There was a time – not too long ago, in fact – when the humble tracker mortgage reigned supreme.
In 2009, around seven in ten new mortgages were sold at variable rates, according to data from the Bank of England.
However, their popularity has since plummeted, with less than one in 10 borrowers opting for one since 2019.
The reason for this is quite simple: fixed rates have been so low in recent years that it has been difficult to make the case for a floating rate product.
This trend could be here to stay, especially since the Bank of England has just raised rates to a 13-year high of 1.75%. I imagine most borrowers would see this and instinctively decide that the best option would be to fix their monthly repayments.
You can’t blame them for that and the reality is that, for most people, follow-on mortgages won’t be suitable right now.
But there will be borrowers for whom a follow-on mortgage is the ideal option – and it all has to do with the expected path of interest rates.
Fixed rates on the rise
There’s no denying that fixed rate mortgage rates have increased significantly over the past year.
Data from Moneyfacts shows that the five-year average residential fixed rate just topped 4% for the first time since October 2014, up 1.44 percentage points since December.
In the buy-to-let space, our research shows that the average homeowner will pay 4.57% if they fix their repayments today, significantly more than a year ago.
This means that anyone who chooses to fix now will pay a lot more than before, unless they’re lucky enough to have built up some decent equity in their home.
And, unfortunately, fixed rate mortgages are only likely to get more expensive in the short term.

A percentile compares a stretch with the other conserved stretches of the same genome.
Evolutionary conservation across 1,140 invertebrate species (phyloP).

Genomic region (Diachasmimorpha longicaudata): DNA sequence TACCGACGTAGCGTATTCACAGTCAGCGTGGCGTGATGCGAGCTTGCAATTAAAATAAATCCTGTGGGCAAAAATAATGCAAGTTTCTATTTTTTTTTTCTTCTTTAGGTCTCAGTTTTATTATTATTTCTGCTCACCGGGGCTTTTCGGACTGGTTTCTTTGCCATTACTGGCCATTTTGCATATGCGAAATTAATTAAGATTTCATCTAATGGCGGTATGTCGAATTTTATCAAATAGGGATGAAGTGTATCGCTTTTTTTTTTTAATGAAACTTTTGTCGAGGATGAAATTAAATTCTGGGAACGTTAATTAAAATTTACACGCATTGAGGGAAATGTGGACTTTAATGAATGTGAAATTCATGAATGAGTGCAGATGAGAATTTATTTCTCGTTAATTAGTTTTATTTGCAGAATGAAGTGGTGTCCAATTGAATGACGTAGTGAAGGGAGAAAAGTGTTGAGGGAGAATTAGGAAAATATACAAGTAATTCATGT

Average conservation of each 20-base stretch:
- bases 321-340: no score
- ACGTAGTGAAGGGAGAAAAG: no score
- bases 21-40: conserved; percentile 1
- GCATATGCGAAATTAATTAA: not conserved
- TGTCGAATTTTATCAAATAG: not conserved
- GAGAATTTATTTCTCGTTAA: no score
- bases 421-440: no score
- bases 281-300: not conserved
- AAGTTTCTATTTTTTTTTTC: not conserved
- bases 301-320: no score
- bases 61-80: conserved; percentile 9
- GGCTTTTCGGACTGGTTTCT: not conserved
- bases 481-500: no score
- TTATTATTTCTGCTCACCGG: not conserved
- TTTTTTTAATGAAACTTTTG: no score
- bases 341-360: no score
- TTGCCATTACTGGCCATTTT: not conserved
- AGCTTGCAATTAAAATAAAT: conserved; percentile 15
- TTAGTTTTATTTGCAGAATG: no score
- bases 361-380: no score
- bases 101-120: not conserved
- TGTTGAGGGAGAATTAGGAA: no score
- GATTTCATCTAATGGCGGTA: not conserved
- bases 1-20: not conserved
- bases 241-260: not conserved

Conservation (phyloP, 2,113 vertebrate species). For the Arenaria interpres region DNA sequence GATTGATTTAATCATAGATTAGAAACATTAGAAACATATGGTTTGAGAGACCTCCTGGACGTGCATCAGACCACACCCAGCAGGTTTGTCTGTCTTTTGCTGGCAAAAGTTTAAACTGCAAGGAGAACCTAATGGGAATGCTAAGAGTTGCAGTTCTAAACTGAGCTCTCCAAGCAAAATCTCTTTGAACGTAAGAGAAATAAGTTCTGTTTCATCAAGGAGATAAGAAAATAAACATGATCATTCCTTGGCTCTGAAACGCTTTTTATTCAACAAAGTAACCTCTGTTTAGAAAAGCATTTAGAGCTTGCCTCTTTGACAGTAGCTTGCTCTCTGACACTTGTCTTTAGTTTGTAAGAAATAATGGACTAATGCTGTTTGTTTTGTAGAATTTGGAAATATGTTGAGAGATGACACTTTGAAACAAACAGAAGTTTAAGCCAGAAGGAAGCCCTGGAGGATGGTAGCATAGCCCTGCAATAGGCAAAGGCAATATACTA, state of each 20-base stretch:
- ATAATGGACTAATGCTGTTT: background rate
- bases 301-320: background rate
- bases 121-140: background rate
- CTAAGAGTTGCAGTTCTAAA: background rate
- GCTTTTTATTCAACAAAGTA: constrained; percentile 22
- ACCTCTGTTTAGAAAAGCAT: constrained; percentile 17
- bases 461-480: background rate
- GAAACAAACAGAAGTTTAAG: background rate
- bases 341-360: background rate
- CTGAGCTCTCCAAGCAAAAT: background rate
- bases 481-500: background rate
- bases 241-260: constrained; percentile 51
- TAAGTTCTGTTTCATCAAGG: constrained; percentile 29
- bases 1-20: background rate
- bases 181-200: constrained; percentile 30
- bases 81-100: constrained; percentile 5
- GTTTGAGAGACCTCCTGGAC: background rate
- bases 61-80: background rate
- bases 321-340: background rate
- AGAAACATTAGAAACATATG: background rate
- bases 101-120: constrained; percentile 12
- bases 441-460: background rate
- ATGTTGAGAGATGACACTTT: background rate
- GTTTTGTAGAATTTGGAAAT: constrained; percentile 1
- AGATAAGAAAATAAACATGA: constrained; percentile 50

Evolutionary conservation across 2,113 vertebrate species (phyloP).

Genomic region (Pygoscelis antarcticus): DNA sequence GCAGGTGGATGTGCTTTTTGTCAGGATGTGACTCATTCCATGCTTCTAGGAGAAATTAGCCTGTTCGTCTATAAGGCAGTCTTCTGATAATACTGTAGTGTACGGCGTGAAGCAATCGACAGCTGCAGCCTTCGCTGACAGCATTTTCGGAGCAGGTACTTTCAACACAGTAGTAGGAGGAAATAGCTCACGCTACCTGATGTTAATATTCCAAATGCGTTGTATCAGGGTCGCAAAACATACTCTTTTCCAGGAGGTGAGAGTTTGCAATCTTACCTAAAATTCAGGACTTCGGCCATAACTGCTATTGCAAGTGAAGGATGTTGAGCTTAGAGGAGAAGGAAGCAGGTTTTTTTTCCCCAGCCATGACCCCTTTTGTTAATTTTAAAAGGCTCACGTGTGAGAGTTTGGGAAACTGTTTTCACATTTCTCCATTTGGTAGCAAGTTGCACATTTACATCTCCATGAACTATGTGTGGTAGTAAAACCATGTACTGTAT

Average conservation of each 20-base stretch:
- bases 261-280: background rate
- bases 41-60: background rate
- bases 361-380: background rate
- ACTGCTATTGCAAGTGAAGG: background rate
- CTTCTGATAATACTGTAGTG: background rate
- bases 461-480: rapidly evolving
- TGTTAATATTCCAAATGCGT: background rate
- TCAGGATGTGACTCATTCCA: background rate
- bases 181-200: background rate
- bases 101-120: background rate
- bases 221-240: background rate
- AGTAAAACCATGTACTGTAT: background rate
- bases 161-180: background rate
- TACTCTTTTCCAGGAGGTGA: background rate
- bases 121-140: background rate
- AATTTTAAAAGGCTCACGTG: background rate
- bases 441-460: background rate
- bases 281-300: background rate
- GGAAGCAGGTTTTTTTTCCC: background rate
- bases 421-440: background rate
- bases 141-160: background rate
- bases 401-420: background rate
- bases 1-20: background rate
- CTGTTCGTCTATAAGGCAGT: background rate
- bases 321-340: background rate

Markets are betting on a peak discount rate of 3% in 2023, which will inevitably lead to higher swap rates and therefore more expensive fixed rate mortgages.
Bid on follow-up offers
So borrowers coming to the end of their current contract have a choice: Are they locked in for, say, another five years at a higher interest rate, or do they try a follow-on mortgage?
It may sound counter-intuitive, but there is a logic behind the question.
You see, a look at the overnight pegged swap rate curve suggests the Bank Rate will peak next year before falling back to 2.2% by Q3 2025. .
If this actually happens, it’s likely that those who opt for an adjustable rate mortgage now will be better off in the medium term, even if it means higher repayments in the short term.
Of course, there is an obvious flaw in this argument: the direction of the bank rate is fluid, and no one can accurately predict where rates will be three months from now, let alone three years from now.
But for borrowers who are convinced that the Bank of England will have to embark on a series of rate cuts to stimulate the economy once inflation is brought under control, this could be a risk worth taking.
Another major advantage of tracker mortgages is that many of them are free of prepayment charges, which means borrowers can repair at any time if they wish.
However, this is where the advice provided by you, the broker, to your clients will be invaluable.
It will be a long time before the tracker becomes the dominant product type on the market again. But for the good borrower, I would say they are once again worth consideration.